Even within Reynolds’ lifetime, the pale faces in many of his early portraits were noticed. Yet Reynolds is famous for refusing to use vermilion, the more stable but less natural shade of red. He is said to have responded to the suggestion by looking at his own hand and saying: “I can see no vermilion in flesh.”
For more “spooky” portraits, visit our Flickr album.
Beginning in 1871, the Dominion Lands Branch had been surveying and mapping Canada from East to West. By 1886, the Dominion Lands Survey had extended to the Rocky Mountains, but the rugged terrain made traditional survey methods impractical. Édouard-Gaston Deville, Surveyor General of Canada, devised a new methodology called “phototopography,” (also known as photogrammetry) based on the use of survey photography from hot-air balloons in France and Italy. A special camera was constructed for surveyors, who ascended thousands of peaks in Alberta, British Columbia and the Yukon. They rotated and levelled their cameras on tripods to create 360-degree views of the surrounding terrain. Between 1887 and 1958, more than 100,000 glass plate negatives were used to create the first topographic maps of the Canadian Rockies, of which 60,000 are now part of the Library and Archives Canada (LAC) collection.
Since 2002, LAC has been a major participant in the Mountain Legacy Project, an ongoing partnership led by the University of Victoria, which includes stakeholders in universities, archives, government, and non-governmental organizations.
LAC identifies, describes and digitizes the original negatives. These photographic records are the foundation of this multidisciplinary project, which uses “repeat” photography. It consists of re-photographing the landscape from the precise original locations to provide information about environmental changes that have occurred over the last 120 years.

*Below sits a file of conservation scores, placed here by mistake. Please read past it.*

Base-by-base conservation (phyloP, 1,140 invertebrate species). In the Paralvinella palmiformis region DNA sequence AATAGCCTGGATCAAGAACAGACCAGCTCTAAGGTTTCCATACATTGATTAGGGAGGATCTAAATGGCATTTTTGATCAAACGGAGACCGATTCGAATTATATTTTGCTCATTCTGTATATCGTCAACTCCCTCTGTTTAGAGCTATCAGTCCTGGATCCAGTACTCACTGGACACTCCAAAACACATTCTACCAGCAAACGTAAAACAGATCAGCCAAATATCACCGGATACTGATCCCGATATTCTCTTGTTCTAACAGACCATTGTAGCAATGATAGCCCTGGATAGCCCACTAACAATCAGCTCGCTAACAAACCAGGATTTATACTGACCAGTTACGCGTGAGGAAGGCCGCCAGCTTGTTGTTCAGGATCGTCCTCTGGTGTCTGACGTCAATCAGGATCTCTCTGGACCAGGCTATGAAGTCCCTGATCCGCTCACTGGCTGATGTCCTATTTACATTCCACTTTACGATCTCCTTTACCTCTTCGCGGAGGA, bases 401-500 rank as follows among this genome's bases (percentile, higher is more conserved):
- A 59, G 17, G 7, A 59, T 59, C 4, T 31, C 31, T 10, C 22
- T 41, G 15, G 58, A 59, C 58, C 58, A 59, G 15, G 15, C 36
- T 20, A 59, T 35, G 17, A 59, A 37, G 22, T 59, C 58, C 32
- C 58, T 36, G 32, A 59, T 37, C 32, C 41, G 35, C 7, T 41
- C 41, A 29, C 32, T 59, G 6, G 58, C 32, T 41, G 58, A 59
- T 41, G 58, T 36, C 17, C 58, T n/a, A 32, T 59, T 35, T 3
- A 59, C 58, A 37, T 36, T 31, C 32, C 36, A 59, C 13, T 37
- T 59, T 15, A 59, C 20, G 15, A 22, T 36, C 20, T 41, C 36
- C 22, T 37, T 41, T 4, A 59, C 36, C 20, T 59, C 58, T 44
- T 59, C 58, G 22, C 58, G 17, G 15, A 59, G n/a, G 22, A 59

To search LAC holdings of original photographs, follow these easy steps:
- Go to the Basic Archives Search.
- Enter the archival reference number R214-350-0-E in the search box.
- From the Type of material drop-down menu, select Photographic material and then click on Submit. Your search will generate a list of results.
- Select an underlined title to access the full description of a photograph. The descriptive records display images of photographs that have been digitized.
If you wish to narrow your search:
- Go to the Archives Advanced Search.
- Select Photographic material from the drop-down menu labelled Type of material
- Use one or a combination of the following options as keywords in the Any Keyword search box:
- Name of the surveyor (e.g., Bridgland, McArthur or Wheeler).
- Year of the survey (must be used along with another keyword to limit search).
- Name of a survey (e.g., Crowsnest Forest Reserve, or Interprovincial Boundary Survey, although these may have taken place over several years, by various surveyors).
- Name of a particular landscape feature, such as mountain peak, river, creek, or valley (often the views are identified by the station/peak they were taken from, rather than by the peak or landscape featured in the photograph).
- Name of the park (Note: The LAC collection does not contain reproductions of the images from Jasper and Banff National Parks).
- Limit your search results by selecting a decade under the label “Date” on the right side of the screen.
For more information about the Project, and to compare the archival images with the repeat photography, visit the Mountain Legacy Project website. To view a sampling of paired photographs, visit our Flickr Set. To view some images of the surveyors, visit our Facebook Album.
Questions or comments? We would love to hear from you!